The belief must be genuinely held.
        There must be a belief and not, as in McClintock, an opinion or viewpoint based on the present state of information available.
        It must be a belief as to a weighty and substantial aspect of human life and behaviour.
        It must attain a certain level of cogency, seriousness, cohesion and importance.
        It must be worthy of respect in a democratic society, be not incompatible with human dignity and not conflict with the fundamental rights of others.

        To go on: Whether a belief is genuinely held and meets a cogency threshold can only be established by a Tribunal. Until then, any alleged discriminator can simply claim to have been unaware of a philosophical belief at the relevant time. The significance of Lord Justice Underhill’s judgment is that, for discrimination to be possible, there must not just be awareness of a belief but knowledge of a philosophical belief only available after the event. This is impossible.

        And now for a touch of class. Lord Justice Underhill again:

        “But I am afraid to say that I do not believe that it is arguable that a generalised assumption that senior management employees will subscribe to BBC values can be equated with the knowledge that a particular employee has a philosophical belief in those values.

        Meanwhile:

        Employment Judge Hughes rejected the BBC’s claim that its Values are simply a mission statement and not a serious belief…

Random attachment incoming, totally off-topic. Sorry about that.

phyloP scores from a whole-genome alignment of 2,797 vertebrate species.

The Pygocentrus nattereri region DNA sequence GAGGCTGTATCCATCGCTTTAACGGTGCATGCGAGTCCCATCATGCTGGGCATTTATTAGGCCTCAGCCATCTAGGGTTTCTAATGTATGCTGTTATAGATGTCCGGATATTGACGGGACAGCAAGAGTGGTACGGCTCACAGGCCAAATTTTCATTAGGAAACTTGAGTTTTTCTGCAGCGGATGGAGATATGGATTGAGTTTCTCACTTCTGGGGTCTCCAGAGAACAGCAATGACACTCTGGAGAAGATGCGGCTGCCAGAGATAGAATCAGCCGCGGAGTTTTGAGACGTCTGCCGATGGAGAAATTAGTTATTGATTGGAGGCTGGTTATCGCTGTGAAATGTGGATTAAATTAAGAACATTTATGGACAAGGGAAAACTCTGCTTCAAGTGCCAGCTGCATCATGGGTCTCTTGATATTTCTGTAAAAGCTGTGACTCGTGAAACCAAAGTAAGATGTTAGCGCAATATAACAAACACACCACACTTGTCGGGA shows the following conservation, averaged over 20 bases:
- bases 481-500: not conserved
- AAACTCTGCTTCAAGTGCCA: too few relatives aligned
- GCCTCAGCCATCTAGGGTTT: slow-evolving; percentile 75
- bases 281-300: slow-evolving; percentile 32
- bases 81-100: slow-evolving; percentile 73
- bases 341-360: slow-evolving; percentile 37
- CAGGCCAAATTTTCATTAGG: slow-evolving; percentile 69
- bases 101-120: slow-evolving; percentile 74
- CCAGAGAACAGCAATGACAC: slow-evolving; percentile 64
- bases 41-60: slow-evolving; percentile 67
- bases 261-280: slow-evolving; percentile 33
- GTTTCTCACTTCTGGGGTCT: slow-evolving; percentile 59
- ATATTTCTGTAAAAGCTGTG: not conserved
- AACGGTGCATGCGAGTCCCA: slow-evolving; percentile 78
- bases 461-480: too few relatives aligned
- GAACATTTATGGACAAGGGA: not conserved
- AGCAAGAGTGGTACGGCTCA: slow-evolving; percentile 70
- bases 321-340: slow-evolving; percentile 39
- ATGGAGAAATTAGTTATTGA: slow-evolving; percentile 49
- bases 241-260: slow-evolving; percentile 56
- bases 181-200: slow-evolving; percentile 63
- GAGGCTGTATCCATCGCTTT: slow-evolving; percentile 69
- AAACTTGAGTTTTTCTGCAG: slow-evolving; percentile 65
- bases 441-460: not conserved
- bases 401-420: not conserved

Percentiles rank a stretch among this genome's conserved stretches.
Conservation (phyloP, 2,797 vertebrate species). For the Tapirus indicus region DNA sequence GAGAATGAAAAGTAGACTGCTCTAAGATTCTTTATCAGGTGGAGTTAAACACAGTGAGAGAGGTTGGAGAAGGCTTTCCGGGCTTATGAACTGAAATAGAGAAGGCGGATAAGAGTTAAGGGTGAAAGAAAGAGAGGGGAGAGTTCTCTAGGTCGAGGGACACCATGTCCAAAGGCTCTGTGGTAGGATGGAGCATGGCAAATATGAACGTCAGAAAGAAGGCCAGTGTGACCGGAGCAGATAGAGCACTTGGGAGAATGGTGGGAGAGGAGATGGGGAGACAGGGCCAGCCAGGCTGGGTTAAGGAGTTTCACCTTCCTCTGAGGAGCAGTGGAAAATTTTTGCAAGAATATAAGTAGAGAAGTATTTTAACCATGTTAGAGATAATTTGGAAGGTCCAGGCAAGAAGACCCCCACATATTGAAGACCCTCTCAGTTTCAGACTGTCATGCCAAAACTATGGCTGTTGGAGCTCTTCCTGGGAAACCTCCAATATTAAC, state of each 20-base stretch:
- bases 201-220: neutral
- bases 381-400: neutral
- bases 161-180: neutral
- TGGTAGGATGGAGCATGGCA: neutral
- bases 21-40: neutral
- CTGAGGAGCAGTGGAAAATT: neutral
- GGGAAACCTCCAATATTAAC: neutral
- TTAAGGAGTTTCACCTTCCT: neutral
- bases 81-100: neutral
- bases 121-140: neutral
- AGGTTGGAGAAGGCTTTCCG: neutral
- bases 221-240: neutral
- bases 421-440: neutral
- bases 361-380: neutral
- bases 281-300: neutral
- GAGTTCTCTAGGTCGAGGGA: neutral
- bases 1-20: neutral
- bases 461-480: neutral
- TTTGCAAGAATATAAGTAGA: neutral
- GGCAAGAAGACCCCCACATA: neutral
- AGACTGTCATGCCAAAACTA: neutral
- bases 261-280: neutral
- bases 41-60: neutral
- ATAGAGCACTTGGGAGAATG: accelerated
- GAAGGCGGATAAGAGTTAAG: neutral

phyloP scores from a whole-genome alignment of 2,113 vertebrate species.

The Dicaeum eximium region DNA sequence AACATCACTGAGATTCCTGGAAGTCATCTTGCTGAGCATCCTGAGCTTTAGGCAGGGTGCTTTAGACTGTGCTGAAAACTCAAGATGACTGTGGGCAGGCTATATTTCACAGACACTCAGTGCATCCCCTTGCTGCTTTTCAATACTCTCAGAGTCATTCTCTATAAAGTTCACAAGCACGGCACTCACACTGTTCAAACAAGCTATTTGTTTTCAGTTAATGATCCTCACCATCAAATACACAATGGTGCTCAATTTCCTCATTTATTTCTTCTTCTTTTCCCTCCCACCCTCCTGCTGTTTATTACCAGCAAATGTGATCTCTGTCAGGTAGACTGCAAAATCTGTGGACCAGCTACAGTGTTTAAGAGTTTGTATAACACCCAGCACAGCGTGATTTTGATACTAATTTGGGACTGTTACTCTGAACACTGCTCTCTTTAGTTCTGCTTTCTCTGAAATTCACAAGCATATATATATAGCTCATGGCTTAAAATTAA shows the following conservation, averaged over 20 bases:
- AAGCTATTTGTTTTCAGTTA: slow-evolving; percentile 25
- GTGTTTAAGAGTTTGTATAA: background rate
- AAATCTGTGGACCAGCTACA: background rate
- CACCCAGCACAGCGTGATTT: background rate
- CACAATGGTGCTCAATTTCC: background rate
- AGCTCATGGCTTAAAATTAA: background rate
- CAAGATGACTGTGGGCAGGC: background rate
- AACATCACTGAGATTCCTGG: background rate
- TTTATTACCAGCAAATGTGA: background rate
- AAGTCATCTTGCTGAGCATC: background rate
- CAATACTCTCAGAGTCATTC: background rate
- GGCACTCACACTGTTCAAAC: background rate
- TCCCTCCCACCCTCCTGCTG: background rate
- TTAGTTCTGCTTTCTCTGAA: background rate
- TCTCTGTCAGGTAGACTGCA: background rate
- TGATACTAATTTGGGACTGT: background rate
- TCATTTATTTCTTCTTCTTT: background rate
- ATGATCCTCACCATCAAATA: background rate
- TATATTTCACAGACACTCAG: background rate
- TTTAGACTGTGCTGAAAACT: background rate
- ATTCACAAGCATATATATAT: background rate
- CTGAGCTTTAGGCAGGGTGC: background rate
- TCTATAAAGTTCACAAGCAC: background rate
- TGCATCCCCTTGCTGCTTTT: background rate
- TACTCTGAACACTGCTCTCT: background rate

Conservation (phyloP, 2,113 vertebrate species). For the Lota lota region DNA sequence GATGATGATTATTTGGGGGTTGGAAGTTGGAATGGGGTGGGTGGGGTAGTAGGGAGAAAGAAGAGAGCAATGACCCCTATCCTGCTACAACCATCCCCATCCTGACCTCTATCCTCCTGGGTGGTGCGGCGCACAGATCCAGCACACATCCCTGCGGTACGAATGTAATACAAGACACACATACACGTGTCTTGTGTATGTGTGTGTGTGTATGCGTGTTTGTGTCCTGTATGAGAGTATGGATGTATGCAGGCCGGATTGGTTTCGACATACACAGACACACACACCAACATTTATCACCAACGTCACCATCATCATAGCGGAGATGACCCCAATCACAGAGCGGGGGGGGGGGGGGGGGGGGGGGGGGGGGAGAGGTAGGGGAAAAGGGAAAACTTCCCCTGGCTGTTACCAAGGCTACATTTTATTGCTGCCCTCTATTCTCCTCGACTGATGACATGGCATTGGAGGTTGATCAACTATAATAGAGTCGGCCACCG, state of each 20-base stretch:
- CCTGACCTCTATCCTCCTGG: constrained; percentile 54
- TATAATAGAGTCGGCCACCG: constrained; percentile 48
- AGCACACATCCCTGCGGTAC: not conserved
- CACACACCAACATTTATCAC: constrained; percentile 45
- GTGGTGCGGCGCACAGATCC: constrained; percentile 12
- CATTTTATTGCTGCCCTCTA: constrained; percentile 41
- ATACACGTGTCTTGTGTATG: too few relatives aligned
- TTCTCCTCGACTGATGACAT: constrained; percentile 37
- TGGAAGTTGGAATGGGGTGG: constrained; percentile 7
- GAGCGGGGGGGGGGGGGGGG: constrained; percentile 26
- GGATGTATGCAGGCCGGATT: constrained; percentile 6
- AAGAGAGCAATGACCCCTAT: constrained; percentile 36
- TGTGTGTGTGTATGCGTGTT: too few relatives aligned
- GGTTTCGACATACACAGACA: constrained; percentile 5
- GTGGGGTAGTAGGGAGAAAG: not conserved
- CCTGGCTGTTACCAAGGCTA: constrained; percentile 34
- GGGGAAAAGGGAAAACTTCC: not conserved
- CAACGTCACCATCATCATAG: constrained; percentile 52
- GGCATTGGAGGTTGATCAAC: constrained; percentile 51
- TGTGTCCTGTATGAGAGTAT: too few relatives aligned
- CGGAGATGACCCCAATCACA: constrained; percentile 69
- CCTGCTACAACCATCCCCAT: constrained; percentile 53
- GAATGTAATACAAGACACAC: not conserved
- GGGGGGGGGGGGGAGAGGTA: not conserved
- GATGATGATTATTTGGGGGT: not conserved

Employment Judge Harding rejected Judge Hughes’ conclusion and found the BBC Values are indeed a mission statement and not a belief…

        Employment Judge Harding said there was no conflict between these judgments because she found the BBC managers understood the BBC values quite differently from the way they were understood by the BBC’s Management Board and the claimant…

        Lady Stacey found the claimant was attacking the Tribunal’s findings of fact … this is obviously a non-starter…

        Lord Justice Underhill, to his credit, resolved the conundrum of whether the BBC could be aware of a belief it promotes by declaring the question was irrelevant…

        And hopefully:

        I have complied with the formalities for an application to the European Court of Human Rights. I have complained that the UK has failed to protect my (and our) rights under Article 9 and denied me (and us) a fair trial as guaranteed under Article 6. The UK has also failed to comply with international law by breaching Articles 1 and 14 which require signatory states to ensure protection of the rights enshrined in the Convention.

        Finally:

        Lord Justice Underhill seems to imply – and I may be completely wrong – that I have become overly sensitive to the issue of human rights by virtue of a stint under straight-forward apartheid. The corollary is that decent British people cannot establish a philosophical belief on genuine grounds as they must be aware of how the game is played.

        Thanks Ian – for the space and commitment. I hope your readers will advise.

        Like